This friar takes a closer look: For the fortieth anniversary of the Novus Ordo Missae this past weekend I have read many stern evaluations of its legacy and reception in the blogosphere and even in the secular press. So I thought that perhaps it would be a good and healthy thing to make a post … Continue reading a minor friar blog: In Defense of the Novus Ordo Missae
Objections summarized: Among other points, the Study [by theologians convened by Vatican’s chief doctrinal guardian as Secretary of the Holy Office] maintains that the faithful “never, absolutely never, asked that the liturgy be changed or mutilated to make it easier to understand.” “On many points,” the study says, “it has much to gladden the heart of even … Continue reading THE OTTAVIANI INTERVENTION II — Summary dismissal in 1969 of the New Order of the Mass
Was going to put this up one segment at a time. Instead, here’s the whole thing. A lot to swallow but food for thought. In any case, demonstrates how big the change was. A Liturgical Rupture The Traditional Mass The New Mass A sacrifice linked to the sacrifice of the Cross, expressed in: 1. Offertory … Continue reading How the mass has changed theologically, a thumbnail sketch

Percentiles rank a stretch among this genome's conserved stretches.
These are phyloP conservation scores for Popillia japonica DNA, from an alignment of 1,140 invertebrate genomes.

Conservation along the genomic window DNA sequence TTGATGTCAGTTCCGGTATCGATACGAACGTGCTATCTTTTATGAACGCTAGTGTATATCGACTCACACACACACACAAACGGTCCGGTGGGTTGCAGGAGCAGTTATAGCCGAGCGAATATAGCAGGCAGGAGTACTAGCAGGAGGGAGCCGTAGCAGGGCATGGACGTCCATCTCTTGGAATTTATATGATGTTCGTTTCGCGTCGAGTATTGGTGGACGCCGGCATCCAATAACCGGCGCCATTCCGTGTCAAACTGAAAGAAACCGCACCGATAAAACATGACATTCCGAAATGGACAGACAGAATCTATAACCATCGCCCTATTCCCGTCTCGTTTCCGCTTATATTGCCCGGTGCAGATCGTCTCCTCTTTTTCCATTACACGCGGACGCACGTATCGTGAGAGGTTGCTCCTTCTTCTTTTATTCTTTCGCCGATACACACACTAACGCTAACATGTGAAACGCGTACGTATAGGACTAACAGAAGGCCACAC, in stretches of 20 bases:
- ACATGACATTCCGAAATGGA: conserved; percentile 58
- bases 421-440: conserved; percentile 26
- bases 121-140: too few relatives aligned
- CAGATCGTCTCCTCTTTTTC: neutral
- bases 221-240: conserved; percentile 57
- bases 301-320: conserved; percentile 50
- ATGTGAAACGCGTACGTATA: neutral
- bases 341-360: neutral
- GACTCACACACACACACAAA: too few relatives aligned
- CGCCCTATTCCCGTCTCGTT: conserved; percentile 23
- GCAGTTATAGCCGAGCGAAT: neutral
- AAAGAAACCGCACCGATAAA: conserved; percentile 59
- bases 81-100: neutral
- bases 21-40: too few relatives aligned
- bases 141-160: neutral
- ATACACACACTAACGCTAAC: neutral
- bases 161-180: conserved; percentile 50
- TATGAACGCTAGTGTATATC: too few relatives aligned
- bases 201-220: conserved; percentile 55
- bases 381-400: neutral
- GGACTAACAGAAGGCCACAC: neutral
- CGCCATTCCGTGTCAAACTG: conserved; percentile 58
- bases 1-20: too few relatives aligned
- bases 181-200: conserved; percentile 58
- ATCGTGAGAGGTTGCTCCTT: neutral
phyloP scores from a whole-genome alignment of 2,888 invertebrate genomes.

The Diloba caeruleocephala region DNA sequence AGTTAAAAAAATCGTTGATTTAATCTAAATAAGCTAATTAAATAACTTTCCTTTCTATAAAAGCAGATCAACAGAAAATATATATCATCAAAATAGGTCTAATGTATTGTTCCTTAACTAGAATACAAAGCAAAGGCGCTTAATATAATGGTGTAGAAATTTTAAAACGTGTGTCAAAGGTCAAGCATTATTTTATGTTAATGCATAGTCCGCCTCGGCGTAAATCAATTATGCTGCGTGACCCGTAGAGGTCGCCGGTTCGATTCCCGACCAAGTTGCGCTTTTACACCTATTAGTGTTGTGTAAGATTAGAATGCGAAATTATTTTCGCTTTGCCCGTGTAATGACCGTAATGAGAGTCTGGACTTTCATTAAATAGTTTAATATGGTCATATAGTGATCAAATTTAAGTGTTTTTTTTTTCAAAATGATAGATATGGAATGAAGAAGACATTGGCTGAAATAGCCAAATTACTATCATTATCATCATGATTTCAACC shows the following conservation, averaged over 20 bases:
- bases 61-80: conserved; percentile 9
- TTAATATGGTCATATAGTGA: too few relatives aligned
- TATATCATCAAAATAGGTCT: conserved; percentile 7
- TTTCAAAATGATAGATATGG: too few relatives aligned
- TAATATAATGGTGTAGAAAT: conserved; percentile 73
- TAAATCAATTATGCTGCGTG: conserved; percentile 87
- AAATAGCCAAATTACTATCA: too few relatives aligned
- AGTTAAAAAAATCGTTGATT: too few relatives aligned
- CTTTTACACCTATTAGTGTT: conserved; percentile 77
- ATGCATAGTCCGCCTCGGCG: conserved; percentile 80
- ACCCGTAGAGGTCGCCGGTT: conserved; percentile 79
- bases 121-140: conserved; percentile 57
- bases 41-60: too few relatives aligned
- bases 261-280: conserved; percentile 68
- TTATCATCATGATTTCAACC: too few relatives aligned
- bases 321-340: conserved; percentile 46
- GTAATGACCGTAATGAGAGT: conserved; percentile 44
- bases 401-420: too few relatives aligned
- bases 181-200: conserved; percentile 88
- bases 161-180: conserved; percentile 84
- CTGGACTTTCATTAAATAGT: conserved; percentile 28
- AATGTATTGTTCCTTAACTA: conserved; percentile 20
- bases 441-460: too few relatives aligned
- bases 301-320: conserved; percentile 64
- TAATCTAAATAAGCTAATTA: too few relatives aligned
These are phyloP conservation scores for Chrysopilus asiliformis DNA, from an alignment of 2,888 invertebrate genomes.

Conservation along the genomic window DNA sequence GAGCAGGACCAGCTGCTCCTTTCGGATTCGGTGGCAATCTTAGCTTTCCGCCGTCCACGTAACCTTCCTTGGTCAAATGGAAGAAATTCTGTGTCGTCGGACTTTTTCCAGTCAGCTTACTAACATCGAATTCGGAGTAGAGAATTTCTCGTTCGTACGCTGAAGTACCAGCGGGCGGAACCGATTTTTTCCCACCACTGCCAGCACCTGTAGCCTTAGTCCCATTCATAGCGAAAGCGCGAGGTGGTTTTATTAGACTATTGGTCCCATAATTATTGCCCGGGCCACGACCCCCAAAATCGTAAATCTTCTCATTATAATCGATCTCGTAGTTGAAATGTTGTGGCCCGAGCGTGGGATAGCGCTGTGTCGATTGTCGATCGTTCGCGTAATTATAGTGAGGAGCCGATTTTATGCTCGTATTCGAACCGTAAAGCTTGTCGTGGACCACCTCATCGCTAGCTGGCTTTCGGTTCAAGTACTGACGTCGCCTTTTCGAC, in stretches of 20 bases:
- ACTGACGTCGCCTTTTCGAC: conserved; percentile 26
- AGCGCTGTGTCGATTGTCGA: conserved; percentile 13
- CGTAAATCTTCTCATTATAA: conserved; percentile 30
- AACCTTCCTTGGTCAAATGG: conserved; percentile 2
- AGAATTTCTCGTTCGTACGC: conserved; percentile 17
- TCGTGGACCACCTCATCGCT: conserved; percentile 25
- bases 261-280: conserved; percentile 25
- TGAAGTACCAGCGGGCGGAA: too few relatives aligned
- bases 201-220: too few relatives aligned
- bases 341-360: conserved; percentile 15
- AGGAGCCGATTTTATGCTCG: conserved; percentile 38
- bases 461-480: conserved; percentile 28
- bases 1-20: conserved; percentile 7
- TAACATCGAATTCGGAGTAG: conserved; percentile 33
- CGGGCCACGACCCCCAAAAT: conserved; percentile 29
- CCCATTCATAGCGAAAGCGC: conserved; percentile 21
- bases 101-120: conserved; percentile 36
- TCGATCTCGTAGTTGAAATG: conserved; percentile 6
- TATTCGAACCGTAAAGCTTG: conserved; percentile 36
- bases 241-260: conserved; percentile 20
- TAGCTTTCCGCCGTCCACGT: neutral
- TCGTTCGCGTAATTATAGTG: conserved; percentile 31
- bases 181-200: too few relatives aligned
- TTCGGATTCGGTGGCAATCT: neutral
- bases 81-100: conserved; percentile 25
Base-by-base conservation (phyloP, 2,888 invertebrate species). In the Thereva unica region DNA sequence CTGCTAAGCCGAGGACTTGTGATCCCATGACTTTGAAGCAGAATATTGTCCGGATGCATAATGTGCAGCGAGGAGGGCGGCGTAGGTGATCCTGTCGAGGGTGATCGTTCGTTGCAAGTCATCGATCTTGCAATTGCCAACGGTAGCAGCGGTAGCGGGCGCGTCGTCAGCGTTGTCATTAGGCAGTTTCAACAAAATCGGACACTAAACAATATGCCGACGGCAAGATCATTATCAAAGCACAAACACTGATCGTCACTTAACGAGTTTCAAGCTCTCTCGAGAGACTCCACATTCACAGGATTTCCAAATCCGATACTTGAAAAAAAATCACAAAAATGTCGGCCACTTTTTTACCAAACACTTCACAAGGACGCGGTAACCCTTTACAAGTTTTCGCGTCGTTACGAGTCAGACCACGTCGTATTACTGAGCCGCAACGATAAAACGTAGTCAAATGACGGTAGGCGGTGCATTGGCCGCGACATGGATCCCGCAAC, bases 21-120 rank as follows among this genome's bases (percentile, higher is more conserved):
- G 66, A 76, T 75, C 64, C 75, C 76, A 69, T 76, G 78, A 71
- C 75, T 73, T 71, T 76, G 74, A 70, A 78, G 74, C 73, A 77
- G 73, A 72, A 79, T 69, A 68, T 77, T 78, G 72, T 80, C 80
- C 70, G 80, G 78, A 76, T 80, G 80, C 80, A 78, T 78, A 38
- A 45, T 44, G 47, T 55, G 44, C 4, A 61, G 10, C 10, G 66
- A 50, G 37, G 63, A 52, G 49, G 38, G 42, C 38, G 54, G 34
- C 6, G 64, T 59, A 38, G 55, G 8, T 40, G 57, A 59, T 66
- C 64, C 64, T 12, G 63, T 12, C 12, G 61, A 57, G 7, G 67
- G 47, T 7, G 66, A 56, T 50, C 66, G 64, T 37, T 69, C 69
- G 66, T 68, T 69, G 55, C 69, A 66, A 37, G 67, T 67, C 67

Gauntlet laid down in Vatican 2 struggle over liturgy: Editor’s Note: The New Order of Mass was introduced on April 4, 1969. On June 5, 1969 Alfredo Cardinal Ottaviani of the Holy Office, and Antonio Cardinal Bacci, along with a group of Roman theologians, presented Pope Paul VI with a Short Critical Study of the … Continue reading THE OTTAVIANI INTERVENTION — The battle was joined
A liturgical rupture: The Traditional Mass The New Mass A sacrifice linked to the sacrifice of the Cross, expressed in: 1. Offertory = oblation of the victim 2. Double consecration = immolation of victim 3. Communion = consummation of victim The entire Mass is directed toward the sacrificial act. Sacrifice is the primary end; thanksgiving … Continue reading A Doctrinal Comparison – The Traditional Mass vs. New Mass, Sacrifice vs. Meal
A hybrid that eliminates 90% of the objectionables: 1. Latin choir Gloria, Credo, etc. Vernacular is impinged, not eliminated. Music possibilities muy enhanced. 2. Ad orientem. Features mass, not priest as constant preacher. Worshipers are with him as he too prays. He is not the miked announcer. 3. Kneeling at rail for communion on tongue. … Continue reading Chicago’s St. John Cantius Sunday mass in English . . .
. . . in the 18th century, according to a “non-Tridentine [non-Trent] model,” say scholars who researched Jansenist liturgical reform. (As cited by Brian Van Hove, S.J. in the American Benedictine Review, “Jansenism and Liturgical Reform,” in 1993.) An American, F. Ellen Weaver, noted these changes which are familiar to us today: . . . … Continue reading Jansenists, strictest of the strict, promoted liturgical reform a la Vatican 2 . . .